This book contributes to the field of mathematical problem solving by exploring current themes, trends and research perspectives. It does so by addressing five broad and related dimensions: problem solving heuristics, problem solving and technology, inquiry and problem posing in mathematics education, assessment of and through problem solving, and the problem solving environment.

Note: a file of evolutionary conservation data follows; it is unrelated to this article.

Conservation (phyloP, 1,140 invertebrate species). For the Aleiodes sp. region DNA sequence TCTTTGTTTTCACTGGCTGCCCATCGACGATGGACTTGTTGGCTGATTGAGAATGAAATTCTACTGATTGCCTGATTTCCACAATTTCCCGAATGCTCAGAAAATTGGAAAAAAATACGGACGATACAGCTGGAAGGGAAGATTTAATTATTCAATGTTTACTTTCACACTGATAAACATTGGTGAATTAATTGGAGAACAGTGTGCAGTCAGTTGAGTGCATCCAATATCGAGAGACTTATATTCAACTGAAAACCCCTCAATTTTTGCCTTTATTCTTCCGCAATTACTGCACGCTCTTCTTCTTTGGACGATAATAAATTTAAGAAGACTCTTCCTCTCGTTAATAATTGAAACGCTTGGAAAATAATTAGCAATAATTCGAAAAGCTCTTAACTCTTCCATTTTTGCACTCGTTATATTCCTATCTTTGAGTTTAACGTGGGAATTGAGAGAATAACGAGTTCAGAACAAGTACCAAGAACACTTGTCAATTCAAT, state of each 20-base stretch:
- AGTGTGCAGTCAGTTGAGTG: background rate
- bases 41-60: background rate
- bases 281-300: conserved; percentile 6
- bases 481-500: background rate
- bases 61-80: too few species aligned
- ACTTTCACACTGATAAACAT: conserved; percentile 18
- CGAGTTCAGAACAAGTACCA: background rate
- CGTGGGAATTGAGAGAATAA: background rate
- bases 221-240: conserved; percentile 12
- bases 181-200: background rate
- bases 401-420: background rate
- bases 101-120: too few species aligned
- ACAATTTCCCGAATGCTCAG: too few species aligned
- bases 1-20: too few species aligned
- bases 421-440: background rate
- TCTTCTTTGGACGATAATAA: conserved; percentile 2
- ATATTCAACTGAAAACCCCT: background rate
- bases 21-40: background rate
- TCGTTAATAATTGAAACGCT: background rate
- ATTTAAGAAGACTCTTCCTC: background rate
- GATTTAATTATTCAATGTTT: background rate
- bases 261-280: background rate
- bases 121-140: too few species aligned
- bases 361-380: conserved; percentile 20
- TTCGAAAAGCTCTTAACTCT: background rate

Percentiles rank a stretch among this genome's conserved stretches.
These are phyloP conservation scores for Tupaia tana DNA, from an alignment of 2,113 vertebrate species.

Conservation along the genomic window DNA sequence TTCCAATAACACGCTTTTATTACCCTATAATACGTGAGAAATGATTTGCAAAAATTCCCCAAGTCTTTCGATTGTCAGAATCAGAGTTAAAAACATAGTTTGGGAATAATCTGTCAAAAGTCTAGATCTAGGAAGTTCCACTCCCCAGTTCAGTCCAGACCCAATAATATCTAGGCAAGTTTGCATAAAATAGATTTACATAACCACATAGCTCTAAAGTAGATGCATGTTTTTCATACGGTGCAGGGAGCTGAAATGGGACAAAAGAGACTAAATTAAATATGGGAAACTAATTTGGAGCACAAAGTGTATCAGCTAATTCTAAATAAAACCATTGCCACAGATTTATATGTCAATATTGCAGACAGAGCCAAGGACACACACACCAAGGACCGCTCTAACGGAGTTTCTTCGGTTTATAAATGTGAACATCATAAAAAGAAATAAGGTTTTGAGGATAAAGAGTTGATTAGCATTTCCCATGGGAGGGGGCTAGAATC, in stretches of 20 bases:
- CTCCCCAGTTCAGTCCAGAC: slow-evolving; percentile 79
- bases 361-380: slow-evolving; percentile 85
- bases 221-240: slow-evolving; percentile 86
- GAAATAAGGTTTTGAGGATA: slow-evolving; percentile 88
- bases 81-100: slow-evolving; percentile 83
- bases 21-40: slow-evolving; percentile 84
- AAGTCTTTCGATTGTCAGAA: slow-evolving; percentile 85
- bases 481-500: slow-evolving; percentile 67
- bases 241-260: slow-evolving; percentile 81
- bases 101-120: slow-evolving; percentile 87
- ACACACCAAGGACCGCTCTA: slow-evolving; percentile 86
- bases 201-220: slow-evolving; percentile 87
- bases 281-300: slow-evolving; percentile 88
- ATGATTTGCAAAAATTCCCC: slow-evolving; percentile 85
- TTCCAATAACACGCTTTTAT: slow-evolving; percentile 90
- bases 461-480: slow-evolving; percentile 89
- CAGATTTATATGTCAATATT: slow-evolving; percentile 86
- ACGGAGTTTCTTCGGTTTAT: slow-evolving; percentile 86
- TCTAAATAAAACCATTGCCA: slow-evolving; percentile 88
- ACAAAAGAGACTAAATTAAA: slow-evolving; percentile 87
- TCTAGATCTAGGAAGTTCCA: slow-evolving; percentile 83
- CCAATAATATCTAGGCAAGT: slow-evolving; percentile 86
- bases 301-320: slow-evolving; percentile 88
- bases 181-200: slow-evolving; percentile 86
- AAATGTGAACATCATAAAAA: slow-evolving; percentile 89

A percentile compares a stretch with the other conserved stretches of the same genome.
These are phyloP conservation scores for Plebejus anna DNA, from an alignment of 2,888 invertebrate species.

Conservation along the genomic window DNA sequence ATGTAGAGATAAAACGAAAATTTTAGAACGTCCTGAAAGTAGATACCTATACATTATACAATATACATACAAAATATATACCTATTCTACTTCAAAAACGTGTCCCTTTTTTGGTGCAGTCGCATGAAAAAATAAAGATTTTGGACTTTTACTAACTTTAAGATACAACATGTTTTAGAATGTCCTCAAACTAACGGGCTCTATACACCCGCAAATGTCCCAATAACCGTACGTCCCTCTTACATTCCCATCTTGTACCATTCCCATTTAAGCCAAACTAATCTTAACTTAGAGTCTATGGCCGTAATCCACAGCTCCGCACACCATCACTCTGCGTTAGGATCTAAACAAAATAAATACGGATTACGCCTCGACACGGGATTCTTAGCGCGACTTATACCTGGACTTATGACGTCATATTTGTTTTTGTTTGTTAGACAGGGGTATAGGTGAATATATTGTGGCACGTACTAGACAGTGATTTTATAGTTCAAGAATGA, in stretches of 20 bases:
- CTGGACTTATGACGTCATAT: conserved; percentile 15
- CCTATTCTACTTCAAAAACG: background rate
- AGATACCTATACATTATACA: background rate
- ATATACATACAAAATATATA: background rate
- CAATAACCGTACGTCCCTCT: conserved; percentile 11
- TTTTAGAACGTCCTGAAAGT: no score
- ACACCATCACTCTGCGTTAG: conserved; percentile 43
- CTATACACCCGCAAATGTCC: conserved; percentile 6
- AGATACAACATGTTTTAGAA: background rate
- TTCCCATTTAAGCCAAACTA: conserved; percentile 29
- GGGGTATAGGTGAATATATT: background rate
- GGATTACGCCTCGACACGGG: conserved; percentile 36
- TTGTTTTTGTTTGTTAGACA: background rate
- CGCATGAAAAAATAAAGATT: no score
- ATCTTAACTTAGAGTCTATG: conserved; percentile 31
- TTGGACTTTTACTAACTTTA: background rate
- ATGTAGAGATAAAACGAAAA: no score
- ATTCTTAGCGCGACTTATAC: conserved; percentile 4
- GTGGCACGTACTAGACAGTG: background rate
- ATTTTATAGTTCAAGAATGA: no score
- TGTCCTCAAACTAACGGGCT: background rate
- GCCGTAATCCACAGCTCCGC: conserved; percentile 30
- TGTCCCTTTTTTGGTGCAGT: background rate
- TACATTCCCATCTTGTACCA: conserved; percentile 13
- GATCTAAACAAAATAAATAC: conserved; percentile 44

Mathematical problem solving has long been recognized as an important aspect of mathematics, teaching mathematics, and learning mathematics. It has influenced mathematics curricula around the world, with calls for the teaching of problem solving as well as the teaching of mathematics through problem solving. And as such, it has been of interest to mathematics education researchers for as long as the field has existed. Research in this area has generally aimed at understanding and relating the processes involved in solving problems to students’ development of mathematical knowledge and problem solving skills. The accumulated knowledge and field developments have included conceptual frameworks for characterizing learners’ success in problem solving activities, cognitive, metacognitive, social and affective analysis, curriculum proposals, and ways to promote problem solving approaches.